In April 2001, after Palumbo's intentions became known, Friends of the Farnsworth House formed with a strategy of preserving the landmark by arranging for the state of Illinois to buy it. Among the Friends in Chicago were architects Helmut Jahn, John Vinci, and Mies's grandson Dirk Lohan as well as such heavy hitters as John Bryan, former chairman of the Sara Lee Corporation, and former governor James Thompson.

After prolonged negotiations, a deal was hammered out with Governor George Ryan, and the only remaining formality was approval by the Illinois attorney general. But the "formality" morphed into a death blow. In February of this year, incoming attorney general Lisa Madigan vetoed the deal, citing such inconvenient facts as the state budget's lack of a line item covering the $7 million sale price of the house (Ryan's office had contended that any one of several capital funds could be tapped) and that no provision could be found for funding ongoing operation and maintenance.

Though the last state-financed rescue (of Frank Lloyd Wright's endangered
Dana-Thomas House) was more than 20 years past, the Friends seemed never to have seen the necessity of a Plan B. So it's now back to square one, with the December 12 deadline looming like a ticking gavel. “Palumbo could have sold the house three years ago,” says Bahlman. “I think he's terribly angry that he was jerked around by the state of Illinois.”

There are no restrictions on the sale. Farnsworth House could wind up being
totally closed to the public. Its 58 acres could be subdivided and developed, the house itself altered beyond recognition or chopped up into the world's most expensive collector toothpicks. Palumbo has already removed the sculpture he'd assembled on the grounds.

The grim possibilities galvanized the Landmarks Preservation Council board into action. “We had an emergency board meeting,” says Bahlman. “We decided that as a statewide preservation organization, if we couldn't come forth and actually make something happen here to protect this extraordinary international resource, then what are we in the business to be doing?”

The LPCI decided to engineer the purchase of Farnsworth House. It's kicked in the first million dollars itself and enlisted the National Trust for Historic Preservation to contribute another million. A Friends of the Farnsworth House list has been pulled out of mothballs and its members are being aggressively courted for contributions.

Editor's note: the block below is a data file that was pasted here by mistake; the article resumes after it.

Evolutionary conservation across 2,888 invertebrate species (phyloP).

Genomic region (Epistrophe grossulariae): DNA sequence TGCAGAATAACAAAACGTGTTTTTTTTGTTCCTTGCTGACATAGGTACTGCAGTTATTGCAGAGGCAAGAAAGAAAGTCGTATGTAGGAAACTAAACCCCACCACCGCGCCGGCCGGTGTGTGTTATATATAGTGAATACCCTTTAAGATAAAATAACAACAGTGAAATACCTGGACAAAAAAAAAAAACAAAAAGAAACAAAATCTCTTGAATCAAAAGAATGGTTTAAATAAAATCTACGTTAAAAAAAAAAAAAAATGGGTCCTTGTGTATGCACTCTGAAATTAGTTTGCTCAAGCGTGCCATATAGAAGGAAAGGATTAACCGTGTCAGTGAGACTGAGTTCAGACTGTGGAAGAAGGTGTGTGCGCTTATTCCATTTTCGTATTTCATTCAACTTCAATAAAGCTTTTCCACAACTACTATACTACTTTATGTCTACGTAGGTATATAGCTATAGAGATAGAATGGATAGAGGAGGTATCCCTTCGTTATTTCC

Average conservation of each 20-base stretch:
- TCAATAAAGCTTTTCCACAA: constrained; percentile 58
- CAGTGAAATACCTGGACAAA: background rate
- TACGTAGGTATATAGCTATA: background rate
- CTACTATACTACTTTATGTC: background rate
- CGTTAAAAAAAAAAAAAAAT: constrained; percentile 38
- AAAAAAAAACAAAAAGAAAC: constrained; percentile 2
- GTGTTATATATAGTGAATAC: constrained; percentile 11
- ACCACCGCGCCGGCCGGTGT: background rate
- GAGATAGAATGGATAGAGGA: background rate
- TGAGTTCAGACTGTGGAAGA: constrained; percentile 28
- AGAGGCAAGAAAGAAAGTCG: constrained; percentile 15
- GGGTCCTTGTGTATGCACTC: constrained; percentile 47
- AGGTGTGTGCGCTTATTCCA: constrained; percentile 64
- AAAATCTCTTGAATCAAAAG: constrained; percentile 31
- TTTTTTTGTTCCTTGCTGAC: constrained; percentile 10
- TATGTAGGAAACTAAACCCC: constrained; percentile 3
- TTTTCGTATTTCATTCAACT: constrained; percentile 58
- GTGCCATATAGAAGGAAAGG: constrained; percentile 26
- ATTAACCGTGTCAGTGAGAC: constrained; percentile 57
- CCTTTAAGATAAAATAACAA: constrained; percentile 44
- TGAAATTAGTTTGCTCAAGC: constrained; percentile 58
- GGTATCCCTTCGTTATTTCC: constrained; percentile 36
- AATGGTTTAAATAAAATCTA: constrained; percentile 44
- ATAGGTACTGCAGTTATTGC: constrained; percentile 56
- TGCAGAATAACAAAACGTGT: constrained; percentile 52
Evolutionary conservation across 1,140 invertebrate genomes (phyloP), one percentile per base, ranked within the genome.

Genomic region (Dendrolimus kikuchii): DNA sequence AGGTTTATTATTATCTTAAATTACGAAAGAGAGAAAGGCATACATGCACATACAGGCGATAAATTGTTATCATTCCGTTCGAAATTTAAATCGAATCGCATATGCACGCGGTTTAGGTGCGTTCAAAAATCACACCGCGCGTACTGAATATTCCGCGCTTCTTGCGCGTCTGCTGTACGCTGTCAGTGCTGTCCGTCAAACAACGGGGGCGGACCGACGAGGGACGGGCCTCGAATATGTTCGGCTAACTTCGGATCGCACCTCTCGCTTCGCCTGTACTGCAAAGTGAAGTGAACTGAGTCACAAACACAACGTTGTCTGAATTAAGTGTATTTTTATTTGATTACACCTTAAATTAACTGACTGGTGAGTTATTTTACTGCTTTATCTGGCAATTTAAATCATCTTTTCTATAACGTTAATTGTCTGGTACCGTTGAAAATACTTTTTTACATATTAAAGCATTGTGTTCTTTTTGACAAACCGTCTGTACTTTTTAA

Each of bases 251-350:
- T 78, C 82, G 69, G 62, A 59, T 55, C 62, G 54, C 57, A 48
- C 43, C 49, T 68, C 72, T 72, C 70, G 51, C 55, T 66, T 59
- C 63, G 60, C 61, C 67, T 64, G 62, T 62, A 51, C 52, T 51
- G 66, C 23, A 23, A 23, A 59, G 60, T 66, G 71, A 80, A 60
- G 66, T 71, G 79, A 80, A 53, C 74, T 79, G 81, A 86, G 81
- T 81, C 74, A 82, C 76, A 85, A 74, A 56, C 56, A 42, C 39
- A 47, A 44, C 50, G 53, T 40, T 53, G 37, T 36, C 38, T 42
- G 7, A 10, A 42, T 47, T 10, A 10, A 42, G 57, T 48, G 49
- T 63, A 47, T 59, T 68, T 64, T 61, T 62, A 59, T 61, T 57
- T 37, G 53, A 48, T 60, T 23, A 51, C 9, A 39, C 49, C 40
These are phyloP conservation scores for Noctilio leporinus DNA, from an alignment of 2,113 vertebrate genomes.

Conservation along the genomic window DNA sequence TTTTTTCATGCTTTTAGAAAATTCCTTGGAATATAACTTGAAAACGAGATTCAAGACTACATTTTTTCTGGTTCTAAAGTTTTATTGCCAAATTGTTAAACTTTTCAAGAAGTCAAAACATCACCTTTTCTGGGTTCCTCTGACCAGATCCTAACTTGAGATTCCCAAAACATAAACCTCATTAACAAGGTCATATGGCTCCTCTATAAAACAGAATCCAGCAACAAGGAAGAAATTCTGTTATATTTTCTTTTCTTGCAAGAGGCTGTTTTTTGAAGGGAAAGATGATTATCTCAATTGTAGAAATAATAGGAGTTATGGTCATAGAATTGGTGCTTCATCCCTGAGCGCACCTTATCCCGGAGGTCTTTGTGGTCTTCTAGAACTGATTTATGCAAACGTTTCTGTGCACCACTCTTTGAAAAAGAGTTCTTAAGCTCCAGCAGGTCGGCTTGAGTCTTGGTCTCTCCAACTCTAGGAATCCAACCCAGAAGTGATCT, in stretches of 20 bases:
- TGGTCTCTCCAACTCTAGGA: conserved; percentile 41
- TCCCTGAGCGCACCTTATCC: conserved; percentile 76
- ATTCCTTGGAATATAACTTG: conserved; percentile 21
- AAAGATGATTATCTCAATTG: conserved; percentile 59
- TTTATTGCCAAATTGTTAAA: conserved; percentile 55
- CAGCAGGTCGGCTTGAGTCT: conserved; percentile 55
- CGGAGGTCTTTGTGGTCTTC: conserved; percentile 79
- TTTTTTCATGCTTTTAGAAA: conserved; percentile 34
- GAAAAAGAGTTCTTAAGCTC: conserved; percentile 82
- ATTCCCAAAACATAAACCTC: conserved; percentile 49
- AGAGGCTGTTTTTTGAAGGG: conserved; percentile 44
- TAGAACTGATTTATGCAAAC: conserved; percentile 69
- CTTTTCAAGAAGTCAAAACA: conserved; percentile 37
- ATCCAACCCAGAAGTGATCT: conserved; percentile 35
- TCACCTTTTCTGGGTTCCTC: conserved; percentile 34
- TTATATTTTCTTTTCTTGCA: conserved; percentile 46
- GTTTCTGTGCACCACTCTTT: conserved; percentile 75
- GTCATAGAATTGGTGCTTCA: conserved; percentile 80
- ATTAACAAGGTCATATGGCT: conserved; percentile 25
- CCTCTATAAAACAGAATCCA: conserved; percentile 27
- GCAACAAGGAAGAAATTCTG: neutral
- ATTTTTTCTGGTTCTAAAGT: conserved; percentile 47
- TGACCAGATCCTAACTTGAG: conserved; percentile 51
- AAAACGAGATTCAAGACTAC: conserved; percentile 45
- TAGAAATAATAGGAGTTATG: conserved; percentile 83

And if the campaign is successful? “We are going to have a partnership,” says Bahlman. “The National Trust will assume ownership, and we will have an arrangement with the National Trust where we will hold an easement on the property and manage it. So there will be local management and local control.”

“We have our work cut out for us,” says National Trust president Richard Moe. The trust already owns a number of historic homes, including the Philip Johnson house and Frank Lloyd Wright's home and studio in Oak Park, but those were bequeathed to it. Acquiring a landmark in a public auction would be a first for the trust, and it's scrambling to raise its $1 million and beyond, to the full purchase price. If the effort fails, that money will go back to donors, but Moe says he's feeling “pretty confident” about the outcome.

The LPCI could cut its $1 million check tomorrow because its finances are
in a lot better shape than the average nonprofit's. “We have five different
funds that we maintain from an accounting point of view,” says Bahlman. “We basically have done well in the last couple of years, not only in events that we've run but also in contributions, foundation grants, some of which are restricted and some of which aren't. Basically, the bottom line is that we currently have approximately $3 million in liquid assets.”

Bahlman doesn't see the effort as setting a precedent. “Almost every major
preservation organization in the country has a revolving fund which they
use to buy properties to protect them,” he says. “Ten years ago, LPCI
bought Frank Lloyd Wright's Waller Apartments. We actually rehabilitated
them and sold them.” What's different today is scale. Price inflation has
placed preservation projects such as Farnsworth House far beyond the reach
of any one organization. Salvaging something like Woodlawn's embattled
Saint Gelasius Church could cost millions, the Uptown Theatre tens of

But if the fight to save Farnsworth House succeeds, it must become a
precedent. If every new battle for a landmark has to stand alone, more and
more will end in failure. A new model is needed, one that brings together
preservationists, donors, public officials, and civic-minded developers to
forge private/public partnerships that can save and secure endangered
landmarks-not on an ad hoc basis but in an ongoing process that learns and
grows more capable with each battle.

As for the role of government, the very concept of the public interest is under assault. Support for the arts is driven underground, taking the form of favors from legislators. Six months after Lisa Madigan's high-profile cancellation of the state's deal to acquire Farnsworth House, Rich Miller's Capitol Fax newsletter reported that Governor Blagojevich had released, without fanfare, nearly $200 million for various “members' initiatives” sponsored by individual lawmakers.